Concern from Pacific leaders over nuclear submarine agreement

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There’s growing concern from Pacific leaders over a nuclear submarine agreement between Australia, the UK and U.S to counter China’s growing presence in the region.

Several island nations feel like there’s a lack of consultation on geopolitical deals in their own region.

Professor Steven Ratuva from Canterbury University says AUKUS Is being seen as an “Anglo Fear Alliance” and the Pacific has been left out of it.

“There has been a fear it’s going to escalate the geopolitical tension in the Pacific and its not something they need at this time when they need to focus on climate security,” he says.

Former Pacific Islands Forum secretary general Dame Meg Taylor has added her voice to the dissent saying there has been a “serious lack of consultation” within the region which is caught between the superpowers.

One of the big issues is that Australia was signatory in 1985 to the Treaty of Rarotonga, the South Pacific Nuclear Free Zone Treaty.

Ratuva says its been doing it’s best to ensure it’s not seen as undermining the treaty when in fact the spirit of the treaty has been.

“What Australia is trying to do recently is get buy in from Pacific leaders using its leverage, its power, its aid, its diplomacy as a way of clearing the ground for its submarines to operate freely in the Pacific,” he says.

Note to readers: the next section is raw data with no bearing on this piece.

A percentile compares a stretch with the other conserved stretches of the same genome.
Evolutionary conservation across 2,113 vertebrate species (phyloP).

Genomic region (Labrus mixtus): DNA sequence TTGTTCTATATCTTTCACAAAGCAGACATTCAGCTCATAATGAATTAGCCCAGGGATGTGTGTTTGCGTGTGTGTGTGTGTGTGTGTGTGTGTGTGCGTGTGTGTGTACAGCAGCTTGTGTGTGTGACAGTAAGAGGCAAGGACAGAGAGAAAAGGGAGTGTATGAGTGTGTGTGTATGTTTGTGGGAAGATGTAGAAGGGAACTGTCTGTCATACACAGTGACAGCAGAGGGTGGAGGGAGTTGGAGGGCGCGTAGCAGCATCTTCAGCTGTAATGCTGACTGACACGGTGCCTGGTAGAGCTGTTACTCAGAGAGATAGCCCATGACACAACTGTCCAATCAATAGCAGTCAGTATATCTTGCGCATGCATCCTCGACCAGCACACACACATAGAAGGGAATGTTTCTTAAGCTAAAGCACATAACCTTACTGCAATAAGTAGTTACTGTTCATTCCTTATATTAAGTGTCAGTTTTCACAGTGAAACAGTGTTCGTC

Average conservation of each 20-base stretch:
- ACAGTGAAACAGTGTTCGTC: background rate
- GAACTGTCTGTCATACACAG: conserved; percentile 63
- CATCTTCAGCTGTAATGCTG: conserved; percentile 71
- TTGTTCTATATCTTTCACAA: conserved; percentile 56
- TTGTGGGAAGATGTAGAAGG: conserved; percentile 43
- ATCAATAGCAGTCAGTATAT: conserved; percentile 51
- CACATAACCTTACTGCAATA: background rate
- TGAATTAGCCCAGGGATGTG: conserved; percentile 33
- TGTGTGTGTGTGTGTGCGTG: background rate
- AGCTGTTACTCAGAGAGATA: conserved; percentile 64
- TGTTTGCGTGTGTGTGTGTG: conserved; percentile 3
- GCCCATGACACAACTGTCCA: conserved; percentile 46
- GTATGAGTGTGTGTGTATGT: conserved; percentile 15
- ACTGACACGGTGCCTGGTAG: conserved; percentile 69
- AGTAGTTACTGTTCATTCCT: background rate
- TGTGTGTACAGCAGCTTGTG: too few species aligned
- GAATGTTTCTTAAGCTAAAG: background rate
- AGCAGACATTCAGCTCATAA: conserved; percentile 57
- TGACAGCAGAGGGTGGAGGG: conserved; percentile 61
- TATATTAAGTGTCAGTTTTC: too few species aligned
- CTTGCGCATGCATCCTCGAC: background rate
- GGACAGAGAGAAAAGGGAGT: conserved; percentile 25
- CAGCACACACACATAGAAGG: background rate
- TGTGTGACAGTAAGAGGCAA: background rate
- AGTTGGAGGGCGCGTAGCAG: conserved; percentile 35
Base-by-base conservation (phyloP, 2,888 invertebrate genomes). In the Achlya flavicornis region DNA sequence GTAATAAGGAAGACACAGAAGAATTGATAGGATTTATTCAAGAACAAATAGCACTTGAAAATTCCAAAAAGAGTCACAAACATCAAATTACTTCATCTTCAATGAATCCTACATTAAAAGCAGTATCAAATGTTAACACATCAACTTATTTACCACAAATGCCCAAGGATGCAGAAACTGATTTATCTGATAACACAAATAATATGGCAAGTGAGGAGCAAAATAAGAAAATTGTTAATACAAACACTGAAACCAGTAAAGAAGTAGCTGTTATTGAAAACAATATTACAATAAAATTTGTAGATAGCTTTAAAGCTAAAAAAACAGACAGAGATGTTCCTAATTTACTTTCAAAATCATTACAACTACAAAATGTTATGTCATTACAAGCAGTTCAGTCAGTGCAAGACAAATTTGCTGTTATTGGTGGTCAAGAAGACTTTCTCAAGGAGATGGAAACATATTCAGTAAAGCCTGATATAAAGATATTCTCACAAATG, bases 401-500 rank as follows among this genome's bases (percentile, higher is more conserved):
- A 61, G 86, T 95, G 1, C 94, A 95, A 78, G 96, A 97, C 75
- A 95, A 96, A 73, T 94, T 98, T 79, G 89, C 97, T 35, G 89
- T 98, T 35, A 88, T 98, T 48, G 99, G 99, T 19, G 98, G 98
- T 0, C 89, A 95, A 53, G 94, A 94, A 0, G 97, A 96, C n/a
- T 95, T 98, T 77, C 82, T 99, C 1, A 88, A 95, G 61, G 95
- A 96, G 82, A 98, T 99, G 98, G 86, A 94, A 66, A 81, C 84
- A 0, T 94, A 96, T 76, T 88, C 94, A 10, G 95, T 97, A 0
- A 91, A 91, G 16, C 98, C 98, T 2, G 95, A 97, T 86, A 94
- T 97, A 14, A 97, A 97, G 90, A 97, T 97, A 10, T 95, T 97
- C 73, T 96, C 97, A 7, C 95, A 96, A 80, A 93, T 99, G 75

Ratuva says the U.S has a bigger geopolitical strategic interest in global domination while Australia has a monkey see, monkey do kind of foreign policy and “whatever America does, it does – it sees itself as a deputy sheriff of some kind”.

Now New Zealand is considering joining as a non-nuclear partner of AUKUS, which will include sharing advanced military technologies such as artificial intelligence, and it’s ringing alarm bells.

Ratuva believes New Zealand needs to be extremely careful as being aligned with AUKUS when it has a historical reputation for independent foreign policy will affect its relationship with island countries many of whom have close ties with China.

SOURCE: TVNZ/PACNEWS